How multi-language ads can make an impact on your Facebook campaign results

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The internet and e-commerce gave us a world of great opportunities to grow. Now, we have access to millions of marketplaces worldwide only a click away.

Competition is the downside of that. Since marketing became accessible to almost every business worldwide, the competition is bigger each day.

Many retail companies are trying to sell their products in different markets.

But, there’s a little problem with that.

Going after several markets at once requires substantial optimization and editing of your visuals or ads.

Not all markets will react the same when seeing a campaign. There are important ethical and cultural differences we need to consider.

When personalizing your Facebook campaigns for different countries and cultures, the most basic and most effective thing you can do is create multi-language campaigns.

In this article, we’re going to find out:

What is Language Localization on Facebook?

In a nutshell, language localization on Facebook is a type of Facebook campaign that allows us to automatically (or semi-automatically) launch ads to specific speech and language areas within multiple counties, regions and countries.

Take Switzerland for example.

It’s one country, but it has four official languages – French, German, Italian and Rumantsch.

Statistically speaking, ads on native languages and dialects will have a click-through-rate (CTR) double than the general ads in English or any other language.

Here’s Facebook language localization in action:

Noell Ad

Same product shown in 3 different countries

The Negative Impact of Not Using Language Localization on Facebook

When people see an ad that’s not in their native tongue, they perceive it as a “general” ad and ignore it.

Not because they don’t want to click on it, but because their mind processes them as irrelevant than the ads in their native language.

On the other hand, users are blind to ads that are not written in their own language.

Additionally, people are definitely more likely to engage with popular brands not just because they created a campaign using their language, but because that clearly proves that those brands care about them.

Such brands are willing to go the extra mile to deliver personalized experiences to the buyers.

All of this means that not using language localization on Facebook will result in missing a massive amount of opportunities.

Let’s go back to our Switzerland example.

Around 60% of the Swiss population speaks German, 20% speaks French, 6% speaks Italian, and the remaining 14% are people talking in Rumantsch and other unofficial languages.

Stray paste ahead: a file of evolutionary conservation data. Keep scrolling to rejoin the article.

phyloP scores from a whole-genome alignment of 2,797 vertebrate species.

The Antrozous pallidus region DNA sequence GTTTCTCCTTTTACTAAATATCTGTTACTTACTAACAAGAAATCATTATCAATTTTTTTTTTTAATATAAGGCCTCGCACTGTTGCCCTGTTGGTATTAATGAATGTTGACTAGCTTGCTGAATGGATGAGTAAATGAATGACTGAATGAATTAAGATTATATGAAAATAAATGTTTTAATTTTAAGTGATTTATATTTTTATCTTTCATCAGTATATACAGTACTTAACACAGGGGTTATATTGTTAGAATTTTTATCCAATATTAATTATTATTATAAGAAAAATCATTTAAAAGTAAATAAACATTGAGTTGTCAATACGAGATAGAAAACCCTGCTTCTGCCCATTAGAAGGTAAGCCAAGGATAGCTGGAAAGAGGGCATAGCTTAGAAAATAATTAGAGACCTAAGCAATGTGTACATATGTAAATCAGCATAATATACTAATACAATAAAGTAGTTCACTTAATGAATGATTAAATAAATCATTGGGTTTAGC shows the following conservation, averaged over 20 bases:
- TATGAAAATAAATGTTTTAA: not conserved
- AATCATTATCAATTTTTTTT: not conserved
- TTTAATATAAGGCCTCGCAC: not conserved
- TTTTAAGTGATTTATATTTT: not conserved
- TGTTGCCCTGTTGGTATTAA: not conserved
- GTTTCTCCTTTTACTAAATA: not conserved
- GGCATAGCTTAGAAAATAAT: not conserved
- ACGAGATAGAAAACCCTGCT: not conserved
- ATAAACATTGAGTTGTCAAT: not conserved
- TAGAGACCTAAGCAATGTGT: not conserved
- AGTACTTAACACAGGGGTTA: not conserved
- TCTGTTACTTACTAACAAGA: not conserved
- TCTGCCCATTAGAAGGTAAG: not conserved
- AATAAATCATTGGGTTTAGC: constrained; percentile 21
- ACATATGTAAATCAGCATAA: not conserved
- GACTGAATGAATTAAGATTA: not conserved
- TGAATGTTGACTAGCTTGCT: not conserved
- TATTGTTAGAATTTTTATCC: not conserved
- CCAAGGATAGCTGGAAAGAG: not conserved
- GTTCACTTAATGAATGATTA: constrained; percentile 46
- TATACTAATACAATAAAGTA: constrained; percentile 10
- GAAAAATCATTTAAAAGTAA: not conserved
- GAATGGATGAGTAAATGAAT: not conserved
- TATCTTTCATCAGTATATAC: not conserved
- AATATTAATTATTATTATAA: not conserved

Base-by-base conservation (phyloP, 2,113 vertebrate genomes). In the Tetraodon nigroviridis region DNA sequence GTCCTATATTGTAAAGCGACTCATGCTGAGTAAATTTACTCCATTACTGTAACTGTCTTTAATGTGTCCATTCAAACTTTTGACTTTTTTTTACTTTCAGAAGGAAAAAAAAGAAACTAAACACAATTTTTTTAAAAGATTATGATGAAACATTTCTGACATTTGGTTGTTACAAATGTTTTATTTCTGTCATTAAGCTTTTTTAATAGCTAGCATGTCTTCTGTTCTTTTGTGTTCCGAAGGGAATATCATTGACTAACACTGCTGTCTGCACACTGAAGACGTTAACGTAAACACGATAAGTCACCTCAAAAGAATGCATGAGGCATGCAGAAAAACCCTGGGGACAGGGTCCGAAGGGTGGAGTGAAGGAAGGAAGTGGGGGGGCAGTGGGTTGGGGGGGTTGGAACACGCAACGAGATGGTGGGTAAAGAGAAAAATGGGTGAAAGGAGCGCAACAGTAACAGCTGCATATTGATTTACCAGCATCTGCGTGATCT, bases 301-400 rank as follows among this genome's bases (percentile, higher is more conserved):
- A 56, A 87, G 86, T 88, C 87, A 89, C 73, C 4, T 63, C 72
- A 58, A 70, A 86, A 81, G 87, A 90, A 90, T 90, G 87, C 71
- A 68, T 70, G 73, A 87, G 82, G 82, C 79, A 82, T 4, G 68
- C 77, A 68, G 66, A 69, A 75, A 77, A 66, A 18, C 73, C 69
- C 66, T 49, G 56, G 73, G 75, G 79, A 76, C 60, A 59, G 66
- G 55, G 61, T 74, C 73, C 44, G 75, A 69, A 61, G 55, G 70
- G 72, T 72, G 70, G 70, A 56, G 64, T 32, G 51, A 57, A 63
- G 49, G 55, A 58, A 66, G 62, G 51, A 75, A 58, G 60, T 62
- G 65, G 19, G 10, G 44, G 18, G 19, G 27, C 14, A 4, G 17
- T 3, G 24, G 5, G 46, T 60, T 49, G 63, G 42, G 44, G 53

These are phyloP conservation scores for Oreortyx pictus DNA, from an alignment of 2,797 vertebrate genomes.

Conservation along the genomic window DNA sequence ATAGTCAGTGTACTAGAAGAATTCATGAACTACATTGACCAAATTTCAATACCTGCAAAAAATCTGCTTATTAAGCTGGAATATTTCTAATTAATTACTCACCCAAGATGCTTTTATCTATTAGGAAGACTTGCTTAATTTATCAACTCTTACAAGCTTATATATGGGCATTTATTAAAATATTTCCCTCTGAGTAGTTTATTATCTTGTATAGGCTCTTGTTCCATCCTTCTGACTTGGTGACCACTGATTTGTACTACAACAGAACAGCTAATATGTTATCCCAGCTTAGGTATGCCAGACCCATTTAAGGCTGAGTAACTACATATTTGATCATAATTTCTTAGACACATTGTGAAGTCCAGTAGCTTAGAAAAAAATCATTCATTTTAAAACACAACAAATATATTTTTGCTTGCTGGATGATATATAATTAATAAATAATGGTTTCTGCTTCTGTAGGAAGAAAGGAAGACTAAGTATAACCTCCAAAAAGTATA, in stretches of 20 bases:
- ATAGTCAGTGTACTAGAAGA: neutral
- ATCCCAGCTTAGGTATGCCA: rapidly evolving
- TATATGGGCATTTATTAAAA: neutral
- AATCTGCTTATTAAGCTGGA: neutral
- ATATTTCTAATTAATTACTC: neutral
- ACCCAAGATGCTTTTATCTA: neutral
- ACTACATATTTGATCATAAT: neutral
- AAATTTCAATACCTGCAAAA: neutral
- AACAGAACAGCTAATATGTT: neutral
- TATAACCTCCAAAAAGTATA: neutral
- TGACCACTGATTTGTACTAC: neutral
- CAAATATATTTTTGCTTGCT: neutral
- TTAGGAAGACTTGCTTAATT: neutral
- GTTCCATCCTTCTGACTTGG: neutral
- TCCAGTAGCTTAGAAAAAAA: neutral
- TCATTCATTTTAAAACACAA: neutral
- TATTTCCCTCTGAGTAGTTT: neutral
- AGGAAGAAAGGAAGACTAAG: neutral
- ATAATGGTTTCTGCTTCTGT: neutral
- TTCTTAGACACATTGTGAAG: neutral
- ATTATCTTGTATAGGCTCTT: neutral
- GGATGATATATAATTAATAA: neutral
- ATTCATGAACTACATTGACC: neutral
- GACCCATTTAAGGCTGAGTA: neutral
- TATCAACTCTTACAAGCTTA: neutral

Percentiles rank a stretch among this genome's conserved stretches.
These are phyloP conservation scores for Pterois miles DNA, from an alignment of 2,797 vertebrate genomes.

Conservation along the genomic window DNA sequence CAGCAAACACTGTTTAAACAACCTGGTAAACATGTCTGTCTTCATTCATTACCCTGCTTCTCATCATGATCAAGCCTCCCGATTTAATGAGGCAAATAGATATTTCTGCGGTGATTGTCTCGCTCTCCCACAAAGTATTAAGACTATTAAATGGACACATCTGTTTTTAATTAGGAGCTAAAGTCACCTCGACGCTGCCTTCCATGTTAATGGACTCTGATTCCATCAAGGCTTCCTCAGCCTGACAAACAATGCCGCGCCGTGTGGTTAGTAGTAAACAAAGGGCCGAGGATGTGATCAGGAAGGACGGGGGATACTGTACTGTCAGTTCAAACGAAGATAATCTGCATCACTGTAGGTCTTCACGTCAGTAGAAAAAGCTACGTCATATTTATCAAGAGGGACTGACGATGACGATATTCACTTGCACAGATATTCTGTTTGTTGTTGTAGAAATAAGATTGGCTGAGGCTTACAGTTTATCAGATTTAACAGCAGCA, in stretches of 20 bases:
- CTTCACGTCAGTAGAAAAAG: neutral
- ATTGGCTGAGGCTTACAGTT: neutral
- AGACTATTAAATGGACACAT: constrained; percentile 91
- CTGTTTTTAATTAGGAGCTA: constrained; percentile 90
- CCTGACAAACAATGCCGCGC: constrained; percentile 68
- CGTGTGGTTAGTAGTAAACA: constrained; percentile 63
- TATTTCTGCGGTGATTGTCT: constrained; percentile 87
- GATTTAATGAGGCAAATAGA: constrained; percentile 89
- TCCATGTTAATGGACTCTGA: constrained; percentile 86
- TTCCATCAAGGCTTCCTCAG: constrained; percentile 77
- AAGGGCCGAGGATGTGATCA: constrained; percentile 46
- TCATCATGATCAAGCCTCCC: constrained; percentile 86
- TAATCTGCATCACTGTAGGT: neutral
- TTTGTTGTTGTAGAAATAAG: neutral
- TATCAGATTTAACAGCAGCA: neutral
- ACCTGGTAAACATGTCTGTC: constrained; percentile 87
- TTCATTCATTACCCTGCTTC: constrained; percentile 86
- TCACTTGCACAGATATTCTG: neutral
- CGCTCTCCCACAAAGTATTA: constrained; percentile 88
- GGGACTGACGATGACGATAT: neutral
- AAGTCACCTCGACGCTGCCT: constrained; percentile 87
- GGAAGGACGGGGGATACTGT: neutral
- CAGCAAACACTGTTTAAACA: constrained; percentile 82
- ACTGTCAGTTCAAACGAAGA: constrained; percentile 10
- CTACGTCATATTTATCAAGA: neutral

If you created your campaign in German only, you would miss around 40% of potential customers.

That’s almost half of the total population.

If you created your campaign in German only, you would miss around 40% of potential customers.

If you created your campaign in German only, you would miss around 40% of potential customers.

Not creating multi-language campaigns while targeting audiences from different countries at once might be even worse.

Let’s assume that you’re targeting entire Western Europe. Of course, a lot of people there know English, right?

But don’t you think that your CTR and conversion rates would be even higher if you also created that same campaign in French, German, Spanish, Portuguese, Italian, Norwegian, and other languages?

You see my point. Grabbing attention using the native language of your audience yields better results and ensures your offer and message are well received.

Now, we approach another problem. The battle between what you should do, and what you can do.

Why do many retail companies still skip language localization?

The short answer is, because it’s a pain in the ass to do so.

Not to mention it’s expensive and is something no one really likes to do. Imagine that expensive designer sitting with his Latte copy/pasting different language copy into images, and then into videos. How happy is she? I don’t blame her.

So how do you create over 200 different campaigns without burning through your designers hours every day?

And, naturally, teams give up on multi-language campaigns because they think that the great results that language localization can bring, require a tremendous amount of time invested.

Marketers typically approach multi-language Facebook campaigns in two ways:

  • Avoiding language localization all together and “living” with the consequences of poor performance
  • Creating the allusion of localized language campaigns by changing up only one main creative that yields sub-optimal performance.

So, what’s the best solution for this problem?

Let’s take a quick look at one example:

Say you have 50 retail stores and 20 products, and you want to target 3 different markets.

If you create one creative for each product inside each store and in 3 different languages, that would be over 3000 different creatives.

Say you have 50 retail stores and 20 products, and you want to target 3 different markets.